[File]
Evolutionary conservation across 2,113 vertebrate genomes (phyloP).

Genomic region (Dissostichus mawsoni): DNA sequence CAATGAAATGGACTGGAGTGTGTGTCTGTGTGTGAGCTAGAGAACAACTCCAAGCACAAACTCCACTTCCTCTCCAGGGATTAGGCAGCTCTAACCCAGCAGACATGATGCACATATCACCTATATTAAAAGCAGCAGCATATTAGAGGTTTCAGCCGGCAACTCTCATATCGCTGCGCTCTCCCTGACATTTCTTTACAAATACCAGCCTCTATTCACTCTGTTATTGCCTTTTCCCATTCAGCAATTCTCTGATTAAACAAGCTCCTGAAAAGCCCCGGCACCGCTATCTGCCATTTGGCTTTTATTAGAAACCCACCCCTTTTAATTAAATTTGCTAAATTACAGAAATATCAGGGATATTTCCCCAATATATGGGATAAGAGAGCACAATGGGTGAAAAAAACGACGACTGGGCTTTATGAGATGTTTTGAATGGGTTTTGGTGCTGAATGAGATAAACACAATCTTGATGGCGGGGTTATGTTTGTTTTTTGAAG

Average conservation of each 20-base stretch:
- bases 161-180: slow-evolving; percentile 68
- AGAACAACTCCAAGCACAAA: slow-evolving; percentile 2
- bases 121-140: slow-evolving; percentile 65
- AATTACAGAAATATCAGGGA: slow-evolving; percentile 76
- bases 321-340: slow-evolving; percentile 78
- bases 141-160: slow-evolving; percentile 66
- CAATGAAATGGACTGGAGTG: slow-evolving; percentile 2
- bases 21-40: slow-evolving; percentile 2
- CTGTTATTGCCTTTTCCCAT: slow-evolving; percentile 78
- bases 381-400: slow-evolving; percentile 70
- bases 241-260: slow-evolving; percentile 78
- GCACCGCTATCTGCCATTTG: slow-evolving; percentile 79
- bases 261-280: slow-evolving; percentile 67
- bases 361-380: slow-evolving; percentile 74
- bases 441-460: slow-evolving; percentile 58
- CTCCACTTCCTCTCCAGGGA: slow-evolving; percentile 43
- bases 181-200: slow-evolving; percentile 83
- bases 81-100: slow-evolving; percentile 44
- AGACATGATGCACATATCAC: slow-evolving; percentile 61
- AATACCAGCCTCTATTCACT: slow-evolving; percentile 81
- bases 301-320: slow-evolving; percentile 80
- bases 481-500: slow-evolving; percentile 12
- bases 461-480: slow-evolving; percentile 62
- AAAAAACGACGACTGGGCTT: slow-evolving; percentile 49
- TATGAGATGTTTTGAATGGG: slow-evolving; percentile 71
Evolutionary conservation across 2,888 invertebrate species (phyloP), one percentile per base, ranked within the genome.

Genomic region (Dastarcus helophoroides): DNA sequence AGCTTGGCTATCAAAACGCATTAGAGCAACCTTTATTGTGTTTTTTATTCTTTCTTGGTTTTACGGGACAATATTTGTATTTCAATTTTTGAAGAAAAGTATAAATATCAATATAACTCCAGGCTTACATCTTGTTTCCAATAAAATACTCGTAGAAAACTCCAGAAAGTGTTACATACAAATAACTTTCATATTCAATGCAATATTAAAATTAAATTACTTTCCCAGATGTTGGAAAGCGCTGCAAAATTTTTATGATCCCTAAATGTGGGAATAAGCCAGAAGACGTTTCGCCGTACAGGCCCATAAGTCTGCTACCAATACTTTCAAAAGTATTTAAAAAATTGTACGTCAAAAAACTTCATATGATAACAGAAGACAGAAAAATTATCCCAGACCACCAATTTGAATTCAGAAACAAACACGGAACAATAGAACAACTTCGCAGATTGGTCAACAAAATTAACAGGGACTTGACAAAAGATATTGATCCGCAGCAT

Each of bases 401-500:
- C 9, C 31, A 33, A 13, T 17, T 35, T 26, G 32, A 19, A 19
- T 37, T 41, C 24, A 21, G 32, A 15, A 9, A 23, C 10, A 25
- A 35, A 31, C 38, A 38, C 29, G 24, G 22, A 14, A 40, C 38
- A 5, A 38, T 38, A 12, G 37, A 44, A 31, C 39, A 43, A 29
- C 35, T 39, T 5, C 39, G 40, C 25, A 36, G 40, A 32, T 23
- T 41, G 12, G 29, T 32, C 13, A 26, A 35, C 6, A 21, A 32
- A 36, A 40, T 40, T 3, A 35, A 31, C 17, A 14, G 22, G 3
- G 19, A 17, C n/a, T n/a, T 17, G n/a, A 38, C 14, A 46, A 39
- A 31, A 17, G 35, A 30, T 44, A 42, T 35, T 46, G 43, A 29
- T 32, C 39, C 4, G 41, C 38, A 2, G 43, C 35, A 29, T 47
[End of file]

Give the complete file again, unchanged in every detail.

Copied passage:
Evolutionary conservation across 2,113 vertebrate genomes (phyloP).

Genomic region (Dissostichus mawsoni): DNA sequence CAATGAAATGGACTGGAGTGTGTGTCTGTGTGTGAGCTAGAGAACAACTCCAAGCACAAACTCCACTTCCTCTCCAGGGATTAGGCAGCTCTAACCCAGCAGACATGATGCACATATCACCTATATTAAAAGCAGCAGCATATTAGAGGTTTCAGCCGGCAACTCTCATATCGCTGCGCTCTCCCTGACATTTCTTTACAAATACCAGCCTCTATTCACTCTGTTATTGCCTTTTCCCATTCAGCAATTCTCTGATTAAACAAGCTCCTGAAAAGCCCCGGCACCGCTATCTGCCATTTGGCTTTTATTAGAAACCCACCCCTTTTAATTAAATTTGCTAAATTACAGAAATATCAGGGATATTTCCCCAATATATGGGATAAGAGAGCACAATGGGTGAAAAAAACGACGACTGGGCTTTATGAGATGTTTTGAATGGGTTTTGGTGCTGAATGAGATAAACACAATCTTGATGGCGGGGTTATGTTTGTTTTTTGAAG

Average conservation of each 20-base stretch:
- bases 161-180: slow-evolving; percentile 68
- AGAACAACTCCAAGCACAAA: slow-evolving; percentile 2
- bases 121-140: slow-evolving; percentile 65
- AATTACAGAAATATCAGGGA: slow-evolving; percentile 76
- bases 321-340: slow-evolving; percentile 78
- bases 141-160: slow-evolving; percentile 66
- CAATGAAATGGACTGGAGTG: slow-evolving; percentile 2
- bases 21-40: slow-evolving; percentile 2
- CTGTTATTGCCTTTTCCCAT: slow-evolving; percentile 78
- bases 381-400: slow-evolving; percentile 70
- bases 241-260: slow-evolving; percentile 78
- GCACCGCTATCTGCCATTTG: slow-evolving; percentile 79
- bases 261-280: slow-evolving; percentile 67
- bases 361-380: slow-evolving; percentile 74
- bases 441-460: slow-evolving; percentile 58
- CTCCACTTCCTCTCCAGGGA: slow-evolving; percentile 43
- bases 181-200: slow-evolving; percentile 83
- bases 81-100: slow-evolving; percentile 44
- AGACATGATGCACATATCAC: slow-evolving; percentile 61
- AATACCAGCCTCTATTCACT: slow-evolving; percentile 81
- bases 301-320: slow-evolving; percentile 80
- bases 481-500: slow-evolving; percentile 12
- bases 461-480: slow-evolving; percentile 62
- AAAAAACGACGACTGGGCTT: slow-evolving; percentile 49
- TATGAGATGTTTTGAATGGG: slow-evolving; percentile 71
Evolutionary conservation across 2,888 invertebrate species (phyloP), one percentile per base, ranked within the genome.

Genomic region (Dastarcus helophoroides): DNA sequence AGCTTGGCTATCAAAACGCATTAGAGCAACCTTTATTGTGTTTTTTATTCTTTCTTGGTTTTACGGGACAATATTTGTATTTCAATTTTTGAAGAAAAGTATAAATATCAATATAACTCCAGGCTTACATCTTGTTTCCAATAAAATACTCGTAGAAAACTCCAGAAAGTGTTACATACAAATAACTTTCATATTCAATGCAATATTAAAATTAAATTACTTTCCCAGATGTTGGAAAGCGCTGCAAAATTTTTATGATCCCTAAATGTGGGAATAAGCCAGAAGACGTTTCGCCGTACAGGCCCATAAGTCTGCTACCAATACTTTCAAAAGTATTTAAAAAATTGTACGTCAAAAAACTTCATATGATAACAGAAGACAGAAAAATTATCCCAGACCACCAATTTGAATTCAGAAACAAACACGGAACAATAGAACAACTTCGCAGATTGGTCAACAAAATTAACAGGGACTTGACAAAAGATATTGATCCGCAGCAT

Each of bases 401-500:
- C 9, C 31, A 33, A 13, T 17, T 35, T 26, G 32, A 19, A 19
- T 37, T 41, C 24, A 21, G 32, A 15, A 9, A 23, C 10, A 25
- A 35, A 31, C 38, A 38, C 29, G 24, G 22, A 14, A 40, C 38
- A 5, A 38, T 38, A 12, G 37, A 44, A 31, C 39, A 43, A 29
- C 35, T 39, T 5, C 39, G 40, C 25, A 36, G 40, A 32, T 23
- T 41, G 12, G 29, T 32, C 13, A 26, A 35, C 6, A 21, A 32
- A 36, A 40, T 40, T 3, A 35, A 31, C 17, A 14, G 22, G 3
- G 19, A 17, C n/a, T n/a, T 17, G n/a, A 38, C 14, A 46, A 39
- A 31, A 17, G 35, A 30, T 44, A 42, T 35, T 46, G 43, A 29
- T 32, C 39, C 4, G 41, C 38, A 2, G 43, C 35, A 29, T 47